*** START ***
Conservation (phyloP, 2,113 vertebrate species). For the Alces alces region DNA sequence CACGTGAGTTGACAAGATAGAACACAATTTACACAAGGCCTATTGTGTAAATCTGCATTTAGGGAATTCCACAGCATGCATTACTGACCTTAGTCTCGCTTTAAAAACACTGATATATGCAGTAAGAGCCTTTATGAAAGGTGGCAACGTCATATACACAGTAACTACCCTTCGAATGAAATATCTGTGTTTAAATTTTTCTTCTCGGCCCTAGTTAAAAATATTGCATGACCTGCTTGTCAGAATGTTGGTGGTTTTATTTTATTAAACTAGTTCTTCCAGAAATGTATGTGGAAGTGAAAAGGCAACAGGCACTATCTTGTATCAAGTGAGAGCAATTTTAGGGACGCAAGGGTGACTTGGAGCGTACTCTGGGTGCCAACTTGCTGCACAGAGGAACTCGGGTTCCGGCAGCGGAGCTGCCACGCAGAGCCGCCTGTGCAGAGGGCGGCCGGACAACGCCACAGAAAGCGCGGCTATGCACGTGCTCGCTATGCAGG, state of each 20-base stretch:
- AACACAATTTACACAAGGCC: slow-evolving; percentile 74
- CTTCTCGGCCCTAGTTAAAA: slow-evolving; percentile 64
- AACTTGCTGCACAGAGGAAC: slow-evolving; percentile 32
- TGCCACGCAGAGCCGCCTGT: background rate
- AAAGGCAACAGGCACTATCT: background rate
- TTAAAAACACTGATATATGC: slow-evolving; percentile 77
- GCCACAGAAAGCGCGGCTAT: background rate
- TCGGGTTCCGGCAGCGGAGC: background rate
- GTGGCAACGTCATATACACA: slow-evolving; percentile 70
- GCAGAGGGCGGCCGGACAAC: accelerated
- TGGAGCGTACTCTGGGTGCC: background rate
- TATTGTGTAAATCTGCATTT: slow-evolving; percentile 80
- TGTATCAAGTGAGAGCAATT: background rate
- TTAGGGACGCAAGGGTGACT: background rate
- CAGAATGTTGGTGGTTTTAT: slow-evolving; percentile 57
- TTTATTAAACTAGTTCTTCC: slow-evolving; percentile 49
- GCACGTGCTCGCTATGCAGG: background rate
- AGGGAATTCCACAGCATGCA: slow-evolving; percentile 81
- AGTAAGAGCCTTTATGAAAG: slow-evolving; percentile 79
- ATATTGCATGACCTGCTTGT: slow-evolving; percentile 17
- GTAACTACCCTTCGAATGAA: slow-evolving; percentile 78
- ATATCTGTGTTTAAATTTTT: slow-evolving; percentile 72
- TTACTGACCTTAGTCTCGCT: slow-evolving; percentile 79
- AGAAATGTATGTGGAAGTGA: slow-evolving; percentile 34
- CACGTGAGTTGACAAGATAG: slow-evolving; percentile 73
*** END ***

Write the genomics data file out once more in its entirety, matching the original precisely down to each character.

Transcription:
Conservation (phyloP, 2,113 vertebrate species). For the Alces alces region DNA sequence CACGTGAGTTGACAAGATAGAACACAATTTACACAAGGCCTATTGTGTAAATCTGCATTTAGGGAATTCCACAGCATGCATTACTGACCTTAGTCTCGCTTTAAAAACACTGATATATGCAGTAAGAGCCTTTATGAAAGGTGGCAACGTCATATACACAGTAACTACCCTTCGAATGAAATATCTGTGTTTAAATTTTTCTTCTCGGCCCTAGTTAAAAATATTGCATGACCTGCTTGTCAGAATGTTGGTGGTTTTATTTTATTAAACTAGTTCTTCCAGAAATGTATGTGGAAGTGAAAAGGCAACAGGCACTATCTTGTATCAAGTGAGAGCAATTTTAGGGACGCAAGGGTGACTTGGAGCGTACTCTGGGTGCCAACTTGCTGCACAGAGGAACTCGGGTTCCGGCAGCGGAGCTGCCACGCAGAGCCGCCTGTGCAGAGGGCGGCCGGACAACGCCACAGAAAGCGCGGCTATGCACGTGCTCGCTATGCAGG, state of each 20-base stretch:
- AACACAATTTACACAAGGCC: slow-evolving; percentile 74
- CTTCTCGGCCCTAGTTAAAA: slow-evolving; percentile 64
- AACTTGCTGCACAGAGGAAC: slow-evolving; percentile 32
- TGCCACGCAGAGCCGCCTGT: background rate
- AAAGGCAACAGGCACTATCT: background rate
- TTAAAAACACTGATATATGC: slow-evolving; percentile 77
- GCCACAGAAAGCGCGGCTAT: background rate
- TCGGGTTCCGGCAGCGGAGC: background rate
- GTGGCAACGTCATATACACA: slow-evolving; percentile 70
- GCAGAGGGCGGCCGGACAAC: accelerated
- TGGAGCGTACTCTGGGTGCC: background rate
- TATTGTGTAAATCTGCATTT: slow-evolving; percentile 80
- TGTATCAAGTGAGAGCAATT: background rate
- TTAGGGACGCAAGGGTGACT: background rate
- CAGAATGTTGGTGGTTTTAT: slow-evolving; percentile 57
- TTTATTAAACTAGTTCTTCC: slow-evolving; percentile 49
- GCACGTGCTCGCTATGCAGG: background rate
- AGGGAATTCCACAGCATGCA: slow-evolving; percentile 81
- AGTAAGAGCCTTTATGAAAG: slow-evolving; percentile 79
- ATATTGCATGACCTGCTTGT: slow-evolving; percentile 17
- GTAACTACCCTTCGAATGAA: slow-evolving; percentile 78
- ATATCTGTGTTTAAATTTTT: slow-evolving; percentile 72
- TTACTGACCTTAGTCTCGCT: slow-evolving; percentile 79
- AGAAATGTATGTGGAAGTGA: slow-evolving; percentile 34
- CACGTGAGTTGACAAGATAG: slow-evolving; percentile 73